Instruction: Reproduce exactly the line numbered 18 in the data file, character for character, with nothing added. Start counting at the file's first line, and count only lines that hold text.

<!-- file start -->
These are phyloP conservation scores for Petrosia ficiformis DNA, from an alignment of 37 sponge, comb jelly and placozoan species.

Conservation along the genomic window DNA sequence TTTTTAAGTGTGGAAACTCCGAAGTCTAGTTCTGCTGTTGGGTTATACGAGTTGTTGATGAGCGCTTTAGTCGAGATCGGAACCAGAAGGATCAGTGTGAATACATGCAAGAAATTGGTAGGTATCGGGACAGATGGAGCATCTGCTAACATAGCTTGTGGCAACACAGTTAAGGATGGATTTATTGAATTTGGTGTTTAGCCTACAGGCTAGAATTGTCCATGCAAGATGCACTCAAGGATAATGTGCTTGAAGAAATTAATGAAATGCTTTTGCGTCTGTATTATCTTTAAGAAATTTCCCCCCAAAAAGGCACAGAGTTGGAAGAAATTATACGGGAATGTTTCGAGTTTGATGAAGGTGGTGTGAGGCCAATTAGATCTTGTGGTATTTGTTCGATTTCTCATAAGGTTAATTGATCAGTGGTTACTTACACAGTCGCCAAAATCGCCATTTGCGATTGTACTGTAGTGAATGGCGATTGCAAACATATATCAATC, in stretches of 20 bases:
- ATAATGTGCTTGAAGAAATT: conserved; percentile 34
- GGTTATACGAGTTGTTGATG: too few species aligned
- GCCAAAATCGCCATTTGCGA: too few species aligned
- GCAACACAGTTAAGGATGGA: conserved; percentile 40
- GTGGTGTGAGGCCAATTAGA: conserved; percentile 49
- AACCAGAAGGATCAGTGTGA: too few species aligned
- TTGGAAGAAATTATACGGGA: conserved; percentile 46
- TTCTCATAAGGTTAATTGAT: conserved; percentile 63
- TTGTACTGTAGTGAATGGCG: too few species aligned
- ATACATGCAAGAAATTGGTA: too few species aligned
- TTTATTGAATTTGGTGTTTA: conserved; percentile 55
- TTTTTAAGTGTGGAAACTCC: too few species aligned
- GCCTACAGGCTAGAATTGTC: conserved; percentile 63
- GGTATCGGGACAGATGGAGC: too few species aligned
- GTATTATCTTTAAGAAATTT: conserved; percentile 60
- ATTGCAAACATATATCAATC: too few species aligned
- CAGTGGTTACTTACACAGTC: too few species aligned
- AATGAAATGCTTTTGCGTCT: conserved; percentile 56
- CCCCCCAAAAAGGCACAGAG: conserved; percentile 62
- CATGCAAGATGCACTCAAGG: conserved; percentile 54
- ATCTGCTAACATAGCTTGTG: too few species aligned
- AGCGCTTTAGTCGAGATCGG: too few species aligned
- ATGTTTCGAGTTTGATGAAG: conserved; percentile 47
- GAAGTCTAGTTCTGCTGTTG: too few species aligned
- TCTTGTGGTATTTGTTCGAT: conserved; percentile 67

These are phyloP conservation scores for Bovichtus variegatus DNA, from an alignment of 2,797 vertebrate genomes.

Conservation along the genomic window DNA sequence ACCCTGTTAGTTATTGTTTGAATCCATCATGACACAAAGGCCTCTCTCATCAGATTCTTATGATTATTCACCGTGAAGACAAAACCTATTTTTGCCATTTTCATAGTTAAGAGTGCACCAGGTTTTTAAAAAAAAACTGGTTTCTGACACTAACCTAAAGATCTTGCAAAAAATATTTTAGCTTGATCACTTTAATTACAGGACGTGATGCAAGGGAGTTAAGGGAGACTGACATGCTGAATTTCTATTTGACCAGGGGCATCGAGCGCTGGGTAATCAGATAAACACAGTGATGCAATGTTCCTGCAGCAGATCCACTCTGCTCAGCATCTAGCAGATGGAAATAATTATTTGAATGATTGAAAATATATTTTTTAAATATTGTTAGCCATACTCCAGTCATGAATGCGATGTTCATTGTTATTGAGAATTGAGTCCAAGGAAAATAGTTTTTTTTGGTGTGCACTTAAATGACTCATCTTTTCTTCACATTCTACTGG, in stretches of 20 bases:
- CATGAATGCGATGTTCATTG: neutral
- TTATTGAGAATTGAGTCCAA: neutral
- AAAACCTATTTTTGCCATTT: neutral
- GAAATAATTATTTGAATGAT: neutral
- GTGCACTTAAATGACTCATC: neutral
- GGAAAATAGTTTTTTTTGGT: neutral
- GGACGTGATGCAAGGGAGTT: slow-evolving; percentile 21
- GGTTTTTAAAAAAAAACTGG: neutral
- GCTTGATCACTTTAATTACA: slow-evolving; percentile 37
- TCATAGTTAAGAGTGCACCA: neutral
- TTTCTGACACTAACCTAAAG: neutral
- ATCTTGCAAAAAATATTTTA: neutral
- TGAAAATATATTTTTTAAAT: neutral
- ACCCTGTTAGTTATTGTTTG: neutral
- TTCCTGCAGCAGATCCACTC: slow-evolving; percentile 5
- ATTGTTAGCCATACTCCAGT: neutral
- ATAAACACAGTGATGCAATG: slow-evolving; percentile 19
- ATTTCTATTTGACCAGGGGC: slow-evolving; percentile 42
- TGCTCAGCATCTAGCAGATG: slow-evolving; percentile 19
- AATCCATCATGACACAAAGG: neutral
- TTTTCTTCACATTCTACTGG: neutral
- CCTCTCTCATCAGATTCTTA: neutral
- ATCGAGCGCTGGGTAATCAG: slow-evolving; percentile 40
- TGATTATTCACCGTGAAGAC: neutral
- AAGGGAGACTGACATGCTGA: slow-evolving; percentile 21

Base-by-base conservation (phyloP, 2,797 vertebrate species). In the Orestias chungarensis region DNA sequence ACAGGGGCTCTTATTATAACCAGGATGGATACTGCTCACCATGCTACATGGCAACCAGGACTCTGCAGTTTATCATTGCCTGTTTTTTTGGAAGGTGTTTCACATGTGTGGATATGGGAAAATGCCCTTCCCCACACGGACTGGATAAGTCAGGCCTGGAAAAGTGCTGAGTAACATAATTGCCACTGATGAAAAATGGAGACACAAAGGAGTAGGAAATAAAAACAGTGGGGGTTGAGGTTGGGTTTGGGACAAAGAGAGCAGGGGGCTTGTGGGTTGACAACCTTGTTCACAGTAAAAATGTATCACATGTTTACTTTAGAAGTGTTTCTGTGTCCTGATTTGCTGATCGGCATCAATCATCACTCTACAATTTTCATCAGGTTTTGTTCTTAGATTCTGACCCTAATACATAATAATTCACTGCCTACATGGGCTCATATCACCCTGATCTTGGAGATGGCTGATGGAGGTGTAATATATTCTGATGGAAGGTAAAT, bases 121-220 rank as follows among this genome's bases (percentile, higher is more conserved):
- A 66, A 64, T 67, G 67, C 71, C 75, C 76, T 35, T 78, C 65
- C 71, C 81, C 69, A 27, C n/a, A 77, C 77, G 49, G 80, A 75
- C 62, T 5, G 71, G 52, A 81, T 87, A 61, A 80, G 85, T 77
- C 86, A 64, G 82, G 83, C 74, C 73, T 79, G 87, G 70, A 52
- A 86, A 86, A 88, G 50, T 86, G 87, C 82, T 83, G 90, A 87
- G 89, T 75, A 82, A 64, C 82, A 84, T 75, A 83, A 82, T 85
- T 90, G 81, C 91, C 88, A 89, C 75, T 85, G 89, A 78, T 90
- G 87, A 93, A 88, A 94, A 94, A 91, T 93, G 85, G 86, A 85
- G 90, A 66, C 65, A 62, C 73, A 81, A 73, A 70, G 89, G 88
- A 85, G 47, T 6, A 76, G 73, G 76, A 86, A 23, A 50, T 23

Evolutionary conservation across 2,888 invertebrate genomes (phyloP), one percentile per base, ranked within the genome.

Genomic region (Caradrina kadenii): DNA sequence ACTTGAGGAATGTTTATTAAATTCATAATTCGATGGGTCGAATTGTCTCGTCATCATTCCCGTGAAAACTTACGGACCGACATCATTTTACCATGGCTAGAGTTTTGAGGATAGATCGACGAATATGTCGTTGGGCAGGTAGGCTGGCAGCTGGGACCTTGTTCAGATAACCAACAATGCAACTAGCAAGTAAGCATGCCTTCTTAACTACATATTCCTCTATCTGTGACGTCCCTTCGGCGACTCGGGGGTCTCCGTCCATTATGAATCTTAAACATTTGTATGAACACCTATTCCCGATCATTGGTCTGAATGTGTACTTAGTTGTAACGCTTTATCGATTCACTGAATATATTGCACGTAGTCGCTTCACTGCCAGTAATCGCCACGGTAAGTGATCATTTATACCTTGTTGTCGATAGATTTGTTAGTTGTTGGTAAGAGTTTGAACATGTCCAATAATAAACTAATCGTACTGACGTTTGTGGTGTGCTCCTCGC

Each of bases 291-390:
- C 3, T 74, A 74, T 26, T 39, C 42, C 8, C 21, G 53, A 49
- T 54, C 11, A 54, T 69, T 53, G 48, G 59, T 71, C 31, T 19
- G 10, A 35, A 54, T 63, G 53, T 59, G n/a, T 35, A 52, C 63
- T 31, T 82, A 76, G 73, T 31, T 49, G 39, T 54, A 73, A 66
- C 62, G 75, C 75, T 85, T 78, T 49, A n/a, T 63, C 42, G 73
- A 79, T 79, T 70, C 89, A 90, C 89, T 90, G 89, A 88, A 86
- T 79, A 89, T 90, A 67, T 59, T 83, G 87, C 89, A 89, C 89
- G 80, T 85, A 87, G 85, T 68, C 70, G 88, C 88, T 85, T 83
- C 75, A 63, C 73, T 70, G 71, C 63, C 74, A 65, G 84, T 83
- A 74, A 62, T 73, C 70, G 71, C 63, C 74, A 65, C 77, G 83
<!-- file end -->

- ATTGCAAACATATATCAATC: too few species aligned